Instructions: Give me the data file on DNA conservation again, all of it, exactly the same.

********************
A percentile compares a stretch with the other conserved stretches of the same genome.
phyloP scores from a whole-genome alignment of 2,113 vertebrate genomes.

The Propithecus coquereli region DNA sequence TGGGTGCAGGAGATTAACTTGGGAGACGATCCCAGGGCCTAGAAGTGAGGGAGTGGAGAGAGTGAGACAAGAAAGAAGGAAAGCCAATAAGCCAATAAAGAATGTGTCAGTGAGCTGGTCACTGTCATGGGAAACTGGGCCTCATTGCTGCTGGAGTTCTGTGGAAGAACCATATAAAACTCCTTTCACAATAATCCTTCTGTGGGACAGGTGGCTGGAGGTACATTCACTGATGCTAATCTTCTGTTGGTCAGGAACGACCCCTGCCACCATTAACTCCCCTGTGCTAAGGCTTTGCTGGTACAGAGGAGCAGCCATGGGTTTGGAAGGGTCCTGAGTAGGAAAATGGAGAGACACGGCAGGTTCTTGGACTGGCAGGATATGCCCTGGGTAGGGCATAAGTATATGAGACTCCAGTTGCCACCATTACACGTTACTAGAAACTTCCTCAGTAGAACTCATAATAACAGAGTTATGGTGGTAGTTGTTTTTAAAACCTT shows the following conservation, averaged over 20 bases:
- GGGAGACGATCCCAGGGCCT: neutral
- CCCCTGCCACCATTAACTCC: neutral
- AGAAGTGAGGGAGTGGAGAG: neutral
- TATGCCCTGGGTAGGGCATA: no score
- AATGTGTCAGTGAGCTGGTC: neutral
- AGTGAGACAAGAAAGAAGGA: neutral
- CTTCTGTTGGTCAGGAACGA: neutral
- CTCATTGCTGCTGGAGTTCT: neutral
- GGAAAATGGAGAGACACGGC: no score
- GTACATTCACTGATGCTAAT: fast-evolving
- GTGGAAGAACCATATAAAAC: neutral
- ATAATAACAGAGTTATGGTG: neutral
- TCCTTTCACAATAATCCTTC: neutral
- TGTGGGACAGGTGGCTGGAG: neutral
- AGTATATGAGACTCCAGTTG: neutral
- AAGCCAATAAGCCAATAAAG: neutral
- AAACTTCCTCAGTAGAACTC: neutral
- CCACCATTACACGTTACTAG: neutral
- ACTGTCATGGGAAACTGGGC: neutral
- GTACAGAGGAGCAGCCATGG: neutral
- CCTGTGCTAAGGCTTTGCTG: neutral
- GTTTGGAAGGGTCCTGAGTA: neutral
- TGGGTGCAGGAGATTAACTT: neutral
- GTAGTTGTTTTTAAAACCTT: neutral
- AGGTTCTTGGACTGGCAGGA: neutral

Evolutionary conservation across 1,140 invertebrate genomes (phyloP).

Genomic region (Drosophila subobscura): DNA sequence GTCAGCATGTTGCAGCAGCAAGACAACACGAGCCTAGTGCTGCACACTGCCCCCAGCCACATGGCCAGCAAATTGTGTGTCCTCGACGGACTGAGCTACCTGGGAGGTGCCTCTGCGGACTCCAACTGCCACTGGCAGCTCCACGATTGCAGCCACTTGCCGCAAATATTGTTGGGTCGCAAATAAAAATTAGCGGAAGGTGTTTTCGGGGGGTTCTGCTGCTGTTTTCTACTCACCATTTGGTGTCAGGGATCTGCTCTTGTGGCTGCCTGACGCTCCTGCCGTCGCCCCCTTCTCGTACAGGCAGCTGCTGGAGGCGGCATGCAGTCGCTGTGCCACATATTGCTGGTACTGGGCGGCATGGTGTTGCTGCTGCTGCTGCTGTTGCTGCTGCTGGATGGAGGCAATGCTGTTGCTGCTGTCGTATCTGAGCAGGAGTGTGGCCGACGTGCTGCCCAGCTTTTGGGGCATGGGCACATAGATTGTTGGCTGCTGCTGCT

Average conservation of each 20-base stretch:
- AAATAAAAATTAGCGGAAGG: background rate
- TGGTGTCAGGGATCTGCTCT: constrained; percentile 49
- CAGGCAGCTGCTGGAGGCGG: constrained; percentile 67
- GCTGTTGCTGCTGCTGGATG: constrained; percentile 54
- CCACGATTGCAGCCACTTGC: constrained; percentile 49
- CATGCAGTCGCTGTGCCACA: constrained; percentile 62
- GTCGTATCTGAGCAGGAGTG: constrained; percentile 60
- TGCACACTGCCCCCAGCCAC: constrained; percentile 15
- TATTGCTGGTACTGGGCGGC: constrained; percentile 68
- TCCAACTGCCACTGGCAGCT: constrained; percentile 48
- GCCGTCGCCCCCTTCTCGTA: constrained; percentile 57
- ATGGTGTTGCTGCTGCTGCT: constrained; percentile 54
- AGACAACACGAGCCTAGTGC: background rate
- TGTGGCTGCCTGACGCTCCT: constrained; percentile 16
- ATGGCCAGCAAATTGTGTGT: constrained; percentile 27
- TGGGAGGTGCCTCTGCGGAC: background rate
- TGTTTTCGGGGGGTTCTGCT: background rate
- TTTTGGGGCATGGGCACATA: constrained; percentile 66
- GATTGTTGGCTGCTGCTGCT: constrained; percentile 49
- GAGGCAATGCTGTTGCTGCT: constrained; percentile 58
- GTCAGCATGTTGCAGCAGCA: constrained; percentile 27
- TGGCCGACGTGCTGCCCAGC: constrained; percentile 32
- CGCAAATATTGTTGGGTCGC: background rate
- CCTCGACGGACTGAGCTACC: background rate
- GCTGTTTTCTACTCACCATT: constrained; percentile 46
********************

A percentile compares a stretch with the other conserved stretches of the same genome.
phyloP scores from a whole-genome alignment of 2,113 vertebrate genomes.

The Propithecus coquereli region DNA sequence TGGGTGCAGGAGATTAACTTGGGAGACGATCCCAGGGCCTAGAAGTGAGGGAGTGGAGAGAGTGAGACAAGAAAGAAGGAAAGCCAATAAGCCAATAAAGAATGTGTCAGTGAGCTGGTCACTGTCATGGGAAACTGGGCCTCATTGCTGCTGGAGTTCTGTGGAAGAACCATATAAAACTCCTTTCACAATAATCCTTCTGTGGGACAGGTGGCTGGAGGTACATTCACTGATGCTAATCTTCTGTTGGTCAGGAACGACCCCTGCCACCATTAACTCCCCTGTGCTAAGGCTTTGCTGGTACAGAGGAGCAGCCATGGGTTTGGAAGGGTCCTGAGTAGGAAAATGGAGAGACACGGCAGGTTCTTGGACTGGCAGGATATGCCCTGGGTAGGGCATAAGTATATGAGACTCCAGTTGCCACCATTACACGTTACTAGAAACTTCCTCAGTAGAACTCATAATAACAGAGTTATGGTGGTAGTTGTTTTTAAAACCTT shows the following conservation, averaged over 20 bases:
- GGGAGACGATCCCAGGGCCT: neutral
- CCCCTGCCACCATTAACTCC: neutral
- AGAAGTGAGGGAGTGGAGAG: neutral
- TATGCCCTGGGTAGGGCATA: no score
- AATGTGTCAGTGAGCTGGTC: neutral
- AGTGAGACAAGAAAGAAGGA: neutral
- CTTCTGTTGGTCAGGAACGA: neutral
- CTCATTGCTGCTGGAGTTCT: neutral
- GGAAAATGGAGAGACACGGC: no score
- GTACATTCACTGATGCTAAT: fast-evolving
- GTGGAAGAACCATATAAAAC: neutral
- ATAATAACAGAGTTATGGTG: neutral
- TCCTTTCACAATAATCCTTC: neutral
- TGTGGGACAGGTGGCTGGAG: neutral
- AGTATATGAGACTCCAGTTG: neutral
- AAGCCAATAAGCCAATAAAG: neutral
- AAACTTCCTCAGTAGAACTC: neutral
- CCACCATTACACGTTACTAG: neutral
- ACTGTCATGGGAAACTGGGC: neutral
- GTACAGAGGAGCAGCCATGG: neutral
- CCTGTGCTAAGGCTTTGCTG: neutral
- GTTTGGAAGGGTCCTGAGTA: neutral
- TGGGTGCAGGAGATTAACTT: neutral
- GTAGTTGTTTTTAAAACCTT: neutral
- AGGTTCTTGGACTGGCAGGA: neutral

Evolutionary conservation across 1,140 invertebrate genomes (phyloP).

Genomic region (Drosophila subobscura): DNA sequence GTCAGCATGTTGCAGCAGCAAGACAACACGAGCCTAGTGCTGCACACTGCCCCCAGCCACATGGCCAGCAAATTGTGTGTCCTCGACGGACTGAGCTACCTGGGAGGTGCCTCTGCGGACTCCAACTGCCACTGGCAGCTCCACGATTGCAGCCACTTGCCGCAAATATTGTTGGGTCGCAAATAAAAATTAGCGGAAGGTGTTTTCGGGGGGTTCTGCTGCTGTTTTCTACTCACCATTTGGTGTCAGGGATCTGCTCTTGTGGCTGCCTGACGCTCCTGCCGTCGCCCCCTTCTCGTACAGGCAGCTGCTGGAGGCGGCATGCAGTCGCTGTGCCACATATTGCTGGTACTGGGCGGCATGGTGTTGCTGCTGCTGCTGCTGTTGCTGCTGCTGGATGGAGGCAATGCTGTTGCTGCTGTCGTATCTGAGCAGGAGTGTGGCCGACGTGCTGCCCAGCTTTTGGGGCATGGGCACATAGATTGTTGGCTGCTGCTGCT

Average conservation of each 20-base stretch:
- AAATAAAAATTAGCGGAAGG: background rate
- TGGTGTCAGGGATCTGCTCT: constrained; percentile 49
- CAGGCAGCTGCTGGAGGCGG: constrained; percentile 67
- GCTGTTGCTGCTGCTGGATG: constrained; percentile 54
- CCACGATTGCAGCCACTTGC: constrained; percentile 49
- CATGCAGTCGCTGTGCCACA: constrained; percentile 62
- GTCGTATCTGAGCAGGAGTG: constrained; percentile 60
- TGCACACTGCCCCCAGCCAC: constrained; percentile 15
- TATTGCTGGTACTGGGCGGC: constrained; percentile 68
- TCCAACTGCCACTGGCAGCT: constrained; percentile 48
- GCCGTCGCCCCCTTCTCGTA: constrained; percentile 57
- ATGGTGTTGCTGCTGCTGCT: constrained; percentile 54
- AGACAACACGAGCCTAGTGC: background rate
- TGTGGCTGCCTGACGCTCCT: constrained; percentile 16
- ATGGCCAGCAAATTGTGTGT: constrained; percentile 27
- TGGGAGGTGCCTCTGCGGAC: background rate
- TGTTTTCGGGGGGTTCTGCT: background rate
- TTTTGGGGCATGGGCACATA: constrained; percentile 66
- GATTGTTGGCTGCTGCTGCT: constrained; percentile 49
- GAGGCAATGCTGTTGCTGCT: constrained; percentile 58
- GTCAGCATGTTGCAGCAGCA: constrained; percentile 27
- TGGCCGACGTGCTGCCCAGC: constrained; percentile 32
- CGCAAATATTGTTGGGTCGC: background rate
- CCTCGACGGACTGAGCTACC: background rate
- GCTGTTTTCTACTCACCATT: constrained; percentile 46